The new constitution abolished what were called honours, and the prerogatives belonging to them. The Duchesse de Duras resigned her place of lady of the bedchamber, not choosing to lose her right to the tabouret at Court. This step hurt the Queen, who saw herself forsaken through the loss of a petty privilege at a time when her own rights and even life were so hotly attacked. Many ladies of rank left the Court for the same reason. However, the King and Queen did not dare to form the civil part of their household, lest by giving the new names of the posts they should acknowledge the abolition of the old ones, and also lest they should admit into the highest positions persons not calculated to fill them well. Some time was spent in discussing the question, whether the household should be formed without chevaliers and without ladies of honour. The Queen’s constitutional advisers were of opinion that the Assembly, having decreed a civil list adequate to uphold the splendour of the throne, would be dissatisfied at seeing the King adopting only a military household, and not forming his civil household upon the new constitutional plan. “How is it, Madame,” wrote Barnave to the Queen, “that you will persist in giving these people even the smallest doubt as to your sentiments? When they decree you a civil and a military household, you, like young Achilles among the daughters of Lycomedes, eagerly seize the sword and scorn the mere ornaments.” The Queen persisted in her determination to have no civil household. “If,” said she, “this constitutional household be formed, not a single person of rank will remain with us, and upon a change of affairs we should be obliged to discharge the persons received into their place.”
“Perhaps,” added she, “perhaps I might find one day that I had saved the nobility, if I now had resolution enough to afflict them for a time; I have it not. When any measure which injures them is wrested from us they sulk with me; nobody comes to my card party; the King goes unattended to bed. No allowance is made for political necessity; we are punished for our very misfortunes.”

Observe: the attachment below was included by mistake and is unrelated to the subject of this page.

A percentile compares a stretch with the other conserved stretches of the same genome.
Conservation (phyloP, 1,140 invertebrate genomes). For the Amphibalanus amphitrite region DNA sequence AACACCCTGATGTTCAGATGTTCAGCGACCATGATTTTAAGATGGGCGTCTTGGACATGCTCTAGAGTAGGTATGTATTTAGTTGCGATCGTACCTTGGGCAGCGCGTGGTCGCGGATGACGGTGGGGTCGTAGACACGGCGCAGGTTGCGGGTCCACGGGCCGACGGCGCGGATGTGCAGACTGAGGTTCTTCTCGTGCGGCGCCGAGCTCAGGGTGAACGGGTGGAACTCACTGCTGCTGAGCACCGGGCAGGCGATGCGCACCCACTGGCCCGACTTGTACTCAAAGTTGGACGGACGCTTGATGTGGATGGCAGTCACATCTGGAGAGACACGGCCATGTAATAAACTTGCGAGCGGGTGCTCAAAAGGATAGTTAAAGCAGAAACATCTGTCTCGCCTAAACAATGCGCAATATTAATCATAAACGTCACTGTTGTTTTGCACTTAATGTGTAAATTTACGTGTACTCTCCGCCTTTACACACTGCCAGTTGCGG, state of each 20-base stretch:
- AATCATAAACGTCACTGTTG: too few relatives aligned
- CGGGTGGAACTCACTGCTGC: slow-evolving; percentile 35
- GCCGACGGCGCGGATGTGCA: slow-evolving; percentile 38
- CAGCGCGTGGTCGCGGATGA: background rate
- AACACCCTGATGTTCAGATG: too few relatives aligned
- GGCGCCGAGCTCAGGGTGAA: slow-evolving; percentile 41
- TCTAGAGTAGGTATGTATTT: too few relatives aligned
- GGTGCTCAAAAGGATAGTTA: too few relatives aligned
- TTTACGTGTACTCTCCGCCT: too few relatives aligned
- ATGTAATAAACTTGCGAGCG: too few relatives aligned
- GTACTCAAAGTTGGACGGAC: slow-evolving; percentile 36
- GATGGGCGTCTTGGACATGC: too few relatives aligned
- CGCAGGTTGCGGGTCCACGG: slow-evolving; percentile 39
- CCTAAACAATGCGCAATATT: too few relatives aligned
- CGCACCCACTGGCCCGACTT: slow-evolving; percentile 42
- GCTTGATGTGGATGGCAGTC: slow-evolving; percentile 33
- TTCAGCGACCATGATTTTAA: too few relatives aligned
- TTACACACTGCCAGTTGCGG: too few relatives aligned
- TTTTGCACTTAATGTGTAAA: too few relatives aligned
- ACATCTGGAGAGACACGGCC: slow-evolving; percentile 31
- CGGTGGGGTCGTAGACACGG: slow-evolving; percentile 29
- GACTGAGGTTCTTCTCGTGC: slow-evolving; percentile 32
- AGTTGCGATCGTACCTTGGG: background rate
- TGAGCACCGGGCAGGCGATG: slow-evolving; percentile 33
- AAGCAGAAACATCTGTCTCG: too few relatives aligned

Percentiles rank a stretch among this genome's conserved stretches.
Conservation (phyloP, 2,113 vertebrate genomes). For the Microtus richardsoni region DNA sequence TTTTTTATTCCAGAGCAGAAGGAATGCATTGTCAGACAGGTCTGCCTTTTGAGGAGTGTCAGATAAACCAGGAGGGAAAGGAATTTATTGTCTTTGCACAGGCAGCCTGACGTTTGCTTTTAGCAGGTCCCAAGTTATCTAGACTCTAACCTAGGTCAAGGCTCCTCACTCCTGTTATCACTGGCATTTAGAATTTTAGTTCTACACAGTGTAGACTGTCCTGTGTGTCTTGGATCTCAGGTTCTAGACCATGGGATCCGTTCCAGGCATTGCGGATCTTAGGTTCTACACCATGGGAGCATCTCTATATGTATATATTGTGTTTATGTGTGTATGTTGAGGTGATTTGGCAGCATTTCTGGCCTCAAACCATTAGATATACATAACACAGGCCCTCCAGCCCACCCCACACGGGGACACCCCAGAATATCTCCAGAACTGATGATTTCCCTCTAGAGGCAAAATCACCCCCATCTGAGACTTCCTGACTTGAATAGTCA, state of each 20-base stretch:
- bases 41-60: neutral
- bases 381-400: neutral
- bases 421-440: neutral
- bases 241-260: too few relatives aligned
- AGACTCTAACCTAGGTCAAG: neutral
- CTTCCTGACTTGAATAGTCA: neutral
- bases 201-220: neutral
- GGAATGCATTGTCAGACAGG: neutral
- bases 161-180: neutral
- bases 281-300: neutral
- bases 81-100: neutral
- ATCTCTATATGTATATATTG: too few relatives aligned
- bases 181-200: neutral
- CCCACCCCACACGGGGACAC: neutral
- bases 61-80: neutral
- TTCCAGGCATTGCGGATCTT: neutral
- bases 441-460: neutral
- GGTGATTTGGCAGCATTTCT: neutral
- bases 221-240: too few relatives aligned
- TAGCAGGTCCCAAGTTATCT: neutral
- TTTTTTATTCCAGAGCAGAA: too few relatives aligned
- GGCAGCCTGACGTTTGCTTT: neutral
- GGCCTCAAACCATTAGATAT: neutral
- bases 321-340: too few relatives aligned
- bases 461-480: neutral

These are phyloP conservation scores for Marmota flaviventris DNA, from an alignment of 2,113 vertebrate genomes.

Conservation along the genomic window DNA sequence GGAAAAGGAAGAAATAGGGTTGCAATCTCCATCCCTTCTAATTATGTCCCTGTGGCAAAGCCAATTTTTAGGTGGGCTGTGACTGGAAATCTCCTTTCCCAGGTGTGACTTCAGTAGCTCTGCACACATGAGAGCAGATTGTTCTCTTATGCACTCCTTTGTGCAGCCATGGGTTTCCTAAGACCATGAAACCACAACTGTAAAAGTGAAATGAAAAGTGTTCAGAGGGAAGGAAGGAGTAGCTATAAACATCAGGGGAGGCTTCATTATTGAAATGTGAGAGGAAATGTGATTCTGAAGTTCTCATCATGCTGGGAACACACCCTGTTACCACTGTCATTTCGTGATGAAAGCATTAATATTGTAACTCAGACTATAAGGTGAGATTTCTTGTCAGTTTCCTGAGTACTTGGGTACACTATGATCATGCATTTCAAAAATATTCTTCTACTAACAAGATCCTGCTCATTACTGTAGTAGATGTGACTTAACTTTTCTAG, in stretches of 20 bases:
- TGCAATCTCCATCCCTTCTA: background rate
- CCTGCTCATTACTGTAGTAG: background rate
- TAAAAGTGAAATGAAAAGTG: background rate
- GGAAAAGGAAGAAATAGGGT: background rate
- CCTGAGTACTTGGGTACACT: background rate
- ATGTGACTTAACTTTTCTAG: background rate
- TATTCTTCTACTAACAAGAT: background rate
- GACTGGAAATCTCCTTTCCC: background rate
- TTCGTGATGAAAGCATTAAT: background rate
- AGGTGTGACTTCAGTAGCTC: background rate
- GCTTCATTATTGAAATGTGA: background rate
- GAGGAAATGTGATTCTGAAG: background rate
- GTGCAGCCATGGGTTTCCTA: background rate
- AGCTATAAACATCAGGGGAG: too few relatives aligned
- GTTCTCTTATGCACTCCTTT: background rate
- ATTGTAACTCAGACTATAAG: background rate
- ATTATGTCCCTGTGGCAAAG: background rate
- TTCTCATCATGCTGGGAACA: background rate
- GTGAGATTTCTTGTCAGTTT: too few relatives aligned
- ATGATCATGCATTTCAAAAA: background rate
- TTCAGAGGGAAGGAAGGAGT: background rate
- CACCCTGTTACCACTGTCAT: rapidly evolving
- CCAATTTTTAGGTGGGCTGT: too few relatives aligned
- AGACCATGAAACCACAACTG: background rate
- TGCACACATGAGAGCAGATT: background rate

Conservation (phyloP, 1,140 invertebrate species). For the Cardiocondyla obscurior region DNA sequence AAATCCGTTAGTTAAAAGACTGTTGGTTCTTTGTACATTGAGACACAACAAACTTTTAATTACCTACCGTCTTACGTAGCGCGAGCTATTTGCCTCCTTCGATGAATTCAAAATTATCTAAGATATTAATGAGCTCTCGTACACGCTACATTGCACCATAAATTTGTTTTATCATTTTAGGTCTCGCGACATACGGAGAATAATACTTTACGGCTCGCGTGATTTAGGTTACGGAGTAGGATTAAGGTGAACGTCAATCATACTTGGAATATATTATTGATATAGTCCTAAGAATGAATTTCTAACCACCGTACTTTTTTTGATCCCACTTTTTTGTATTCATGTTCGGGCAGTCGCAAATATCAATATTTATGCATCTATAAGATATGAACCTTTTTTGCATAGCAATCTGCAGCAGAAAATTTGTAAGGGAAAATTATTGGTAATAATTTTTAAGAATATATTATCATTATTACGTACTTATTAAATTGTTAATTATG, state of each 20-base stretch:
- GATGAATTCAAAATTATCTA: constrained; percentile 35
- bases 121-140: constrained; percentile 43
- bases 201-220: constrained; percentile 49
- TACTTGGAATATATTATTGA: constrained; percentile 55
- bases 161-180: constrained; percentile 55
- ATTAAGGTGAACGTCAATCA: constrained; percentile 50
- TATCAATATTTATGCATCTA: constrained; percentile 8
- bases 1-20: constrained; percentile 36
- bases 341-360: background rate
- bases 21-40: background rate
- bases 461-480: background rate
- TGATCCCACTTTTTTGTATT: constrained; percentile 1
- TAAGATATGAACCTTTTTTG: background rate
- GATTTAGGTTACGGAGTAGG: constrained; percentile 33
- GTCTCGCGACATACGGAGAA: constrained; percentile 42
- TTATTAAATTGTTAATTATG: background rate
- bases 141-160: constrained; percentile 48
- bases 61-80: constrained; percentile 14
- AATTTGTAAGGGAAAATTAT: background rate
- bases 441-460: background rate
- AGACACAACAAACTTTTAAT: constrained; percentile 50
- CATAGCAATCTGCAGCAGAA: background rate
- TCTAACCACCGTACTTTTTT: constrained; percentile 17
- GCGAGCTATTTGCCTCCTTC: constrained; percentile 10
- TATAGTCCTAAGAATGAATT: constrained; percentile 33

The Queen wrote almost all day, and spent part of the night in reading: her courage supported her physical strength; her disposition was not at all soured by misfortunes, and she was never seen in an ill-humour for a moment. She was, however, held up to the people as a woman absolutely furious and mad whenever the rights of the Crown were in any way attacked.
I was with her one day at one of her windows. We saw a man plainly dressed, like an ecclesiastic, surrounded by an immense crowd. The Queen imagined it was some abbe whom they were about to throw into the basin of the Tuileries; she hastily opened her window and sent a valet de chambre to know what was going forward in the garden. It was Abbe Gregoire, whom the men and women of the tribunes were bringing back in triumph, on account of a motion he had just made in the National Assembly against the royal authority. On the following day the democratic journalists described the Queen as witnessing this triumph, and showing, by expressive gestures at her window, how highly she was exasperated by the honours conferred upon the patriot.
The correspondence between the Queen and the foreign powers was carried on in cipher. That to which she gave the preference can never be detected; but the greatest patience is requisite for its use. Each correspondent must have a copy of the same edition of some work. She selected “Paul and Virginia.” The page and line in which the letters required, and occasionally a monosyllable, are to be found are pointed out in ciphers agreed upon. I assisted her in finding the letters, and frequently I made an exact copy for her of all that she had ciphered, without knowing a single word of its meaning.
There were always several secret committees in Paris occupied in collecting information for the King respecting the measures of the factions, and in influencing some of the committees of the Assembly. M. Bertrand de Molleville was in close correspondence with the Queen. The King employed M. Talon and others; much money was expended through the latter channel for the secret measures. The Queen had no confidence in them. M. de Laporte, minister of the civil list and of the household, also attempted to give a bias to public opinion by means of hireling publications; but these papers influenced none but the royalist party, which did not need influencing. M. de Laporte had a private police which gave him some useful information.